Oh yeah, Alexandria is on the Mediterranean. 🙂

December should not look like this… After the library we visited the Citadel and the fortress there. It was swarming with teen boys who thought they had an excellent sense of humor. But it was a cool building.

We went to the palace of the King, which has been converted to a public park since he was overthrown by today’s government. There were a lot of locals and it was cool to see a real hang out place.

Our last day we spent in Cairo, gathering some souvenirs and gifts. We took Mohamed out to an Italian restaurant which was mediocre, but then we went to a concert at the Cairo culture wheel and got a picture with the singer. She sang famous songs from a singer named Fayrouz, which all of us girls love.

It was a great way to end our trip. We were all a little reluctant to come back to the real world where the finals season is starting up, but that means home is just that much closer. I’m just about ready anyways. These have been an amazing four months of experience and learning in all aspects, but I will be happy to be home.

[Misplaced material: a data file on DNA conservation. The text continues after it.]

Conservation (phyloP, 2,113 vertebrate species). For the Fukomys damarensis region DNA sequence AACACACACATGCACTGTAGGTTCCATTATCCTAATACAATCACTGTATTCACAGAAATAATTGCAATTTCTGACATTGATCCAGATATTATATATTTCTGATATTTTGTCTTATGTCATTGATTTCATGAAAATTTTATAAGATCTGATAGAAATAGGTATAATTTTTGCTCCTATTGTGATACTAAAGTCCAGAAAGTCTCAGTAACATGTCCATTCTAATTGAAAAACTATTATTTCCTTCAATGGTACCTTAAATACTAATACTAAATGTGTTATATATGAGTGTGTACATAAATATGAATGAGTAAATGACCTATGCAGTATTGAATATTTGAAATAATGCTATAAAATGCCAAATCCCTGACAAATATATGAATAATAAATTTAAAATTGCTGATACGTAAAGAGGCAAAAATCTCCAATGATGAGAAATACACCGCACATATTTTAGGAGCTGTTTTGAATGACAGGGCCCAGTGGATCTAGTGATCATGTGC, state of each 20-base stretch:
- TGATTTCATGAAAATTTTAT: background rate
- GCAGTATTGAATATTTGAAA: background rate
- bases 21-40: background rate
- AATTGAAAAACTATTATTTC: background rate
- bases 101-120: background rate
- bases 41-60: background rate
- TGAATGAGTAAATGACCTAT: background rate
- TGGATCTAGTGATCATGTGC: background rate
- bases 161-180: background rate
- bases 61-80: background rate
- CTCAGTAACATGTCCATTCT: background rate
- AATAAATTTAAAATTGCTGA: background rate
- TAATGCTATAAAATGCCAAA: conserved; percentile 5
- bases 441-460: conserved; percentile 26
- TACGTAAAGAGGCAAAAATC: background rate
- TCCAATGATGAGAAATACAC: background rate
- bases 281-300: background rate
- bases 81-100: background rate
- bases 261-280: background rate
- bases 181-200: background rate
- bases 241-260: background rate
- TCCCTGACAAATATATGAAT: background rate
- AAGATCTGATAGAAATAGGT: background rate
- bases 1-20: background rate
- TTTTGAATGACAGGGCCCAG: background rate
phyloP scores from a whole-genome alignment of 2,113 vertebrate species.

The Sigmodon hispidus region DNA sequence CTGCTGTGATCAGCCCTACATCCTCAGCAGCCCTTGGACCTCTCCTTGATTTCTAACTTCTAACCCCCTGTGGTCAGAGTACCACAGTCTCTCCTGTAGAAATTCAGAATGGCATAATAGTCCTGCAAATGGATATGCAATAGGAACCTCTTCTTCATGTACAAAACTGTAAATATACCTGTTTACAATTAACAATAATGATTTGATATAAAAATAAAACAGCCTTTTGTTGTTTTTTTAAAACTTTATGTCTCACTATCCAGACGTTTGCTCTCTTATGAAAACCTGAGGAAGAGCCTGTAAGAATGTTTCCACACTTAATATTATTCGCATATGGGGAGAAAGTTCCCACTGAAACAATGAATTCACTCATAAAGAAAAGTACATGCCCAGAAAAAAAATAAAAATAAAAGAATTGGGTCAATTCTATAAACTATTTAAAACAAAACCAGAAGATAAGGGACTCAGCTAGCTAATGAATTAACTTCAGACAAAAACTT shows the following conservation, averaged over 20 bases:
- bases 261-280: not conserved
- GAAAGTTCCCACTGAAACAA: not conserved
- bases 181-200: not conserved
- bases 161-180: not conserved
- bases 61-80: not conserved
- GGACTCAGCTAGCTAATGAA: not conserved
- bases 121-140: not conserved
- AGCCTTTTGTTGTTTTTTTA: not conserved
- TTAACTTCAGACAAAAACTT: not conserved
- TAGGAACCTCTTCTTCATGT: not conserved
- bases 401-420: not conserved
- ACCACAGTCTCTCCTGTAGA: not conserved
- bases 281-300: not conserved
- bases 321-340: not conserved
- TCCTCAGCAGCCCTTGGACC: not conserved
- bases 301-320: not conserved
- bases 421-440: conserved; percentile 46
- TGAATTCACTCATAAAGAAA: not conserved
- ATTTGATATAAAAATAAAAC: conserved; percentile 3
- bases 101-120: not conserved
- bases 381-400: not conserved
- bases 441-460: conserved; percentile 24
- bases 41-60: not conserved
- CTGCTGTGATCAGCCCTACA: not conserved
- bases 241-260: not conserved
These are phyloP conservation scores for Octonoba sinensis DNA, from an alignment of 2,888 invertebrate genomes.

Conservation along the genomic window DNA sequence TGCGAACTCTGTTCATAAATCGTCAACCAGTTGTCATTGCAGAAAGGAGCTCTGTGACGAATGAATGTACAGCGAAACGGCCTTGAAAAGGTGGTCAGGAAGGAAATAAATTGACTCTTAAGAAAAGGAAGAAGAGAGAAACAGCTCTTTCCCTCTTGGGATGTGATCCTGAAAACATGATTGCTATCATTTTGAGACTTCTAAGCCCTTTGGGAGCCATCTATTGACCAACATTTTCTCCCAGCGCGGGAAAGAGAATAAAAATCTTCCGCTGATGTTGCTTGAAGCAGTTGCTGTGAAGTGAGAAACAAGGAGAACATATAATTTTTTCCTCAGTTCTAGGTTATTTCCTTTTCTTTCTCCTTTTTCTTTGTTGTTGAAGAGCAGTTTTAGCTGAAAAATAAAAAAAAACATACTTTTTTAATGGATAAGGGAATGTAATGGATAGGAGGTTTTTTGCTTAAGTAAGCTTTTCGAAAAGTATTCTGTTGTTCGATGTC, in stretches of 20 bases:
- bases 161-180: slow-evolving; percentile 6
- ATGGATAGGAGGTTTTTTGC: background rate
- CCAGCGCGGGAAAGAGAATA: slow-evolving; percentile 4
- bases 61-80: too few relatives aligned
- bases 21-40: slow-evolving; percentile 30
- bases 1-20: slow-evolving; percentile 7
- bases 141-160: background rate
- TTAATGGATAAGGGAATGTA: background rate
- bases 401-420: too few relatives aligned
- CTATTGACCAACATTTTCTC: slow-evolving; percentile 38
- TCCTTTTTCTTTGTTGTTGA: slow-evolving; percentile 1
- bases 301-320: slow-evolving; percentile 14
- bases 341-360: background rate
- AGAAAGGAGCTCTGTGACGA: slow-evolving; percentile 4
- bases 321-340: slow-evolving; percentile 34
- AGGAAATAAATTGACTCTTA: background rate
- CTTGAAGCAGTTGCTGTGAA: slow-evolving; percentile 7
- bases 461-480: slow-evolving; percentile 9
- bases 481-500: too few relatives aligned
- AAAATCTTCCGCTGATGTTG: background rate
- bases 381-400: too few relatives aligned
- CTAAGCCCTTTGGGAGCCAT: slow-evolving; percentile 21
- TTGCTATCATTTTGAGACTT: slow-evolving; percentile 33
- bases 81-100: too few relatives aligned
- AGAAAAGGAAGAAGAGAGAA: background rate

Thanksgiving and the Dead Bee

We had Thanksgiving at some friends’ apartment last night. It was one of the best night’s here in terms of re-creating home. Natasha and I had Dabkeh dance practice (because we’re performing at our host family dinner), so we didn’t get to get in on the cooking, but we provided other things. Anyways, I just wanted to show you guys that I did indeed get a real Thanksgiving in Amman, so you don’t feel sorry for me.

The Turkey.

The complete plate. (without the Pecan pie and apple crisp though 🙂 )

On a completely different note, there was a bee in our classroom today. Now, this has happened before, but today, our teacher, Salah, explained that if there is a bee in the room, he has to kill it because he’s allergic (or so we gathered from piecing our arabic vocab with the sign language and acting). So he kills this bee by swatting it with his handful of papers and then slowly stepping on it. After that, we had to put it on top of the board so it could “watch” our class. And guess what? I had my camera with me.